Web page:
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Posts by Chefross

What I really hated was cooking eggs on a flat top grill. It's 100 degrees plus plus,on the line and I've got a full house out there demanding their over easy eggs. I've got 6 flats of eggs next to the grill and I'm flying.    Trouble was....egg yolks break....it just happens. But on the flat top, I think it is even more frustrating.
Really labor intensive for the price, although a great idea. I was going to suggest a chicken Wellington but the lack of real oven space to cook these off makes this moot
I use Callabaut. I add heavy cream and corn syrup to mine. Depending on the quality of chocolate you use, adding oil or shortening will work as well.
This is what I was talking about in my prior thread.The equal parts thing makes a very stiff roux once cooked, so adding a small amount more of fat (butter) helps thin out the roux so it dissolves easier.But, that being said, if the roux is too thin, the sauce will break when heated. The ratio of flour to fat has can be played with for the results you seek.
Since we have a huge vegetable garden at work, I do freeze quite a lot. The technique depends on the vegetable. Most things like green beans, corn carrots, I can blanch, shock, pat dry, and vacuum pack. Zucchini I grate, drain, bag, vacuum, then freeze. Potatoes do not freeze well. Tomatoes are always canned. Beets, I roast, peel, then vacuum pack Most other root vegetable go in the cellar.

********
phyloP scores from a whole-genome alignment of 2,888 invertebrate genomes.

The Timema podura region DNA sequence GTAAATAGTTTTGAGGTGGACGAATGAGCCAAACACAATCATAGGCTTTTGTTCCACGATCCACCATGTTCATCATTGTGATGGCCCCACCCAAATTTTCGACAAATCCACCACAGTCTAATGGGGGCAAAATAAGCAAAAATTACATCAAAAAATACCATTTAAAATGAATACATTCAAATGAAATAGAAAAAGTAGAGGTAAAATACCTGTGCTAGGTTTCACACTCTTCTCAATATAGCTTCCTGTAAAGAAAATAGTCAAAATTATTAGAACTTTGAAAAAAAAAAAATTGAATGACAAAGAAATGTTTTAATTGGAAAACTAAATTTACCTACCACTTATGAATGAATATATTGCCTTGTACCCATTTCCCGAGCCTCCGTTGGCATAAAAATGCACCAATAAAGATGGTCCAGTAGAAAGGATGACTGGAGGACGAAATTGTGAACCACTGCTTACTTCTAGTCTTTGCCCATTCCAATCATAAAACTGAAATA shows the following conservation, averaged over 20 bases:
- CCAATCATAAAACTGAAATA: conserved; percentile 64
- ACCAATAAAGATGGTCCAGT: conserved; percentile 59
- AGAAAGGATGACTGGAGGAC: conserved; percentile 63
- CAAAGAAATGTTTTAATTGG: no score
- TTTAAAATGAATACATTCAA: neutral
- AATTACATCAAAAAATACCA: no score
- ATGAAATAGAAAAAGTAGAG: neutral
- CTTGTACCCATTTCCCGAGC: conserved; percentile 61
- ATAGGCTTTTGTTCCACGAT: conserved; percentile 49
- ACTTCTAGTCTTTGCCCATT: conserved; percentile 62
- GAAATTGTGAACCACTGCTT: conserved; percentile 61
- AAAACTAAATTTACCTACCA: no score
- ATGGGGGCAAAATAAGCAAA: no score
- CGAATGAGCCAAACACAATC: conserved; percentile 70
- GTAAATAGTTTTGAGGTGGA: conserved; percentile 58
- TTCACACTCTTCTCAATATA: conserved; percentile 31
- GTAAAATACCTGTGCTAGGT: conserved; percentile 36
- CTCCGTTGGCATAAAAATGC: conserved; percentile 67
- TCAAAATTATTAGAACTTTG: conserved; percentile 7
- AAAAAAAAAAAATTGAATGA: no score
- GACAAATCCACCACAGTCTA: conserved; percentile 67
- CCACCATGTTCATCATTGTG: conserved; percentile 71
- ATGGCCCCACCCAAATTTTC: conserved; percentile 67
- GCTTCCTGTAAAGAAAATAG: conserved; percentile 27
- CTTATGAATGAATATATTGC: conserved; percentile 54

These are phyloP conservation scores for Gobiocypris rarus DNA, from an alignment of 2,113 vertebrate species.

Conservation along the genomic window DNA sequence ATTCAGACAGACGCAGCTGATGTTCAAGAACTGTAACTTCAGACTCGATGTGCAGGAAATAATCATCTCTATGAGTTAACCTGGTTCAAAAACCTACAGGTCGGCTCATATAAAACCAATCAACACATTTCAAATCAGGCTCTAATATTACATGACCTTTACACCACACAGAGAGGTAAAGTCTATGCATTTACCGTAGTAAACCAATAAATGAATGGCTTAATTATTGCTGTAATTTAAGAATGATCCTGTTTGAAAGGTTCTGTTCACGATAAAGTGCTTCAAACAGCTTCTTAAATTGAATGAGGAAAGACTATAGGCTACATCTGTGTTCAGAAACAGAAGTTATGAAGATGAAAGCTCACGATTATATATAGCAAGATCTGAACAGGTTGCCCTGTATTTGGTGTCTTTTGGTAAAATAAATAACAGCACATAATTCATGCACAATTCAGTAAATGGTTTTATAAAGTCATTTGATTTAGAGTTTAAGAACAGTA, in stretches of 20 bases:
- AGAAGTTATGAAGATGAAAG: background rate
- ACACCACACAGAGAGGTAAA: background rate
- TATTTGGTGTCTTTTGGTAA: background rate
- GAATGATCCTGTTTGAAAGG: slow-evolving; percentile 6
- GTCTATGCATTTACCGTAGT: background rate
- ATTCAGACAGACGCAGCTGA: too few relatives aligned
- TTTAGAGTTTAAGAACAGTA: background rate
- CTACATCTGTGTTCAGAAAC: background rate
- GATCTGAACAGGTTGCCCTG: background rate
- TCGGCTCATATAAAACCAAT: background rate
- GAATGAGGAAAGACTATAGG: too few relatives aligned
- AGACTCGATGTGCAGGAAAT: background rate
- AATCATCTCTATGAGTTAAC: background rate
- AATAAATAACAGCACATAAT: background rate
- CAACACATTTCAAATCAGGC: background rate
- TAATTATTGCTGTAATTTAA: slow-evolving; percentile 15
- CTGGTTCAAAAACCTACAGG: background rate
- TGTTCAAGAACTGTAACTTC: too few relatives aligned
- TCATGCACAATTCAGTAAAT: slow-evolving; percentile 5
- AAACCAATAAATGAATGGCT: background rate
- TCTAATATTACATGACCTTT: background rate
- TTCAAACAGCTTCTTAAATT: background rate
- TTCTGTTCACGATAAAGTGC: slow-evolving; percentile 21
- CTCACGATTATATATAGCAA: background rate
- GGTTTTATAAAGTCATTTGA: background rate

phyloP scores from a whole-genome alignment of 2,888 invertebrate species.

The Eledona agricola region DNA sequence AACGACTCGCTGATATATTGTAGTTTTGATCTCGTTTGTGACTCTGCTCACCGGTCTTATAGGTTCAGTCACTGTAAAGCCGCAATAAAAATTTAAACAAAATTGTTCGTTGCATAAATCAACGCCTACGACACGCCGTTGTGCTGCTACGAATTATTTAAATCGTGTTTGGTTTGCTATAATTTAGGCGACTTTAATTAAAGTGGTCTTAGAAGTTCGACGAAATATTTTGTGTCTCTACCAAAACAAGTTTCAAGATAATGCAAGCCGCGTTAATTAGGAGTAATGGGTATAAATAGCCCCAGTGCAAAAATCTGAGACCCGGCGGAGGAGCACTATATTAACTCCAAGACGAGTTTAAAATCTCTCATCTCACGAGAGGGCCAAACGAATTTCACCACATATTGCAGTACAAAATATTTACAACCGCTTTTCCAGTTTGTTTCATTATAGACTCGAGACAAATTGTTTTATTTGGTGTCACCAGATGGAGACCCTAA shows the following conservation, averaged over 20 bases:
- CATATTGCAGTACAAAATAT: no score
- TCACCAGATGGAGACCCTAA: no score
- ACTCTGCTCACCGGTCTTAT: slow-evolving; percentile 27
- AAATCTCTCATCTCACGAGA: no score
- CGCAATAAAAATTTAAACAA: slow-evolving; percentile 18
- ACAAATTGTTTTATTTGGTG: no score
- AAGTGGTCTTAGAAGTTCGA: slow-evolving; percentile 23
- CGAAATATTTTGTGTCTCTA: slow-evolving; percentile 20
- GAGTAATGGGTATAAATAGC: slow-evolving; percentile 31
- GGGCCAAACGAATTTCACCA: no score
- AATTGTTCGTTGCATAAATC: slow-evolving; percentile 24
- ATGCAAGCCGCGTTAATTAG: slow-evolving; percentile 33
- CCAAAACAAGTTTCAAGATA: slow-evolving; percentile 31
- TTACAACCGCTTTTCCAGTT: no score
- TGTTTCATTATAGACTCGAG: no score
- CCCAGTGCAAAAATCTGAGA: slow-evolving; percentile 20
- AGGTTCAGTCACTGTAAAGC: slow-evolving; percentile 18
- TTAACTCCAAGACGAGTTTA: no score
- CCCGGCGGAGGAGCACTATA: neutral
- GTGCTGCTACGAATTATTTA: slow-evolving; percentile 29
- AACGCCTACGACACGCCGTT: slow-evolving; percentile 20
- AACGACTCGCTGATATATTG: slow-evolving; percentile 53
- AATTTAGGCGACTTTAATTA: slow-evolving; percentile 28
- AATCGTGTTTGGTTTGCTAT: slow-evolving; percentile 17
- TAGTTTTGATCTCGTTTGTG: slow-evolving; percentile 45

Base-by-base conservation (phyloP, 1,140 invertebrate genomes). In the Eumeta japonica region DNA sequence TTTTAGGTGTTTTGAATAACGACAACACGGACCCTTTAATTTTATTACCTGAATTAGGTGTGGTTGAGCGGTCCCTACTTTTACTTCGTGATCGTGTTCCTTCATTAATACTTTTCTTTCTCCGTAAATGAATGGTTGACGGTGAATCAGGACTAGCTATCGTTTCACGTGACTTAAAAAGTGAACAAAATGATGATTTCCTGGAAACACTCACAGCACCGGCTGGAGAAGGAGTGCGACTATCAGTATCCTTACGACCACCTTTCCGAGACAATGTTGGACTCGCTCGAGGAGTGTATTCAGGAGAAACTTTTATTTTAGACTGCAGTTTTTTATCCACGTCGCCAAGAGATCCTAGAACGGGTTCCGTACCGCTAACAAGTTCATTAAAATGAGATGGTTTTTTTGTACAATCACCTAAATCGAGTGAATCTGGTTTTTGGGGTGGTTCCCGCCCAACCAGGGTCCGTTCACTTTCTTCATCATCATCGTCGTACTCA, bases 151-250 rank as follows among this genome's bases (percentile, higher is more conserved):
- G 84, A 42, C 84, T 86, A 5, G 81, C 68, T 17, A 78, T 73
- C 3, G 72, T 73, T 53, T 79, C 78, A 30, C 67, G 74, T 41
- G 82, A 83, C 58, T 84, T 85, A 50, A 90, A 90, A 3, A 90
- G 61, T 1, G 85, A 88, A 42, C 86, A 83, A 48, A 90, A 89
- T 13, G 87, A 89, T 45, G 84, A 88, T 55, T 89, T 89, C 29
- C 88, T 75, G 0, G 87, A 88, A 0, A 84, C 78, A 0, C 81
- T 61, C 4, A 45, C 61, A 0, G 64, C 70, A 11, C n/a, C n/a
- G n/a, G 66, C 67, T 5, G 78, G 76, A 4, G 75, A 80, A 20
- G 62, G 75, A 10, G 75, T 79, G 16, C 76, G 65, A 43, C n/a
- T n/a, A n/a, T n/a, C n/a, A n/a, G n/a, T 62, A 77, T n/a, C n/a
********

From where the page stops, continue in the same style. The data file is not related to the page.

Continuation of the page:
Okay, so let's do the "benefit of the doubt" thing here for just a moment and visualize a scenario.   It's a busy Saturday afternoon and soon you find yourself with 23 customers in your store all at once.   Each one want's their "5" minute cookie. That's 1.9 hours until that 23rd customer get's their cookie.   Most cookies usually bake for 11-14 minutes. You don't give us any other information, such as, more than one oven? On demand means many different things...
If you posted here to get some kind of feedback about your situation, you already know the answer. Your first words supported your theory. You know what to do. And many of us agree that it is time to end your relationship and place this whole challenge on the bookshelf of life experiences. Don't dwell anymore. Good luck
This IS the best advice. Drama will come and go, but the work will always be there
 This is what I thought.Any sponge or Genoise I've ever made was in a jelly roll pan never any thicker than 1/2 inch of batter.
I'll take a stab at this one. It might be the ratio of butter to flour in your roux. Too tight a roux will result in some undissolved pieces that will continue to thicken your sauce. Try using less flour and add it in small increments to your butter or other fat. You can always add more. If it is becomes too tight you can add some more fat to thin it out.
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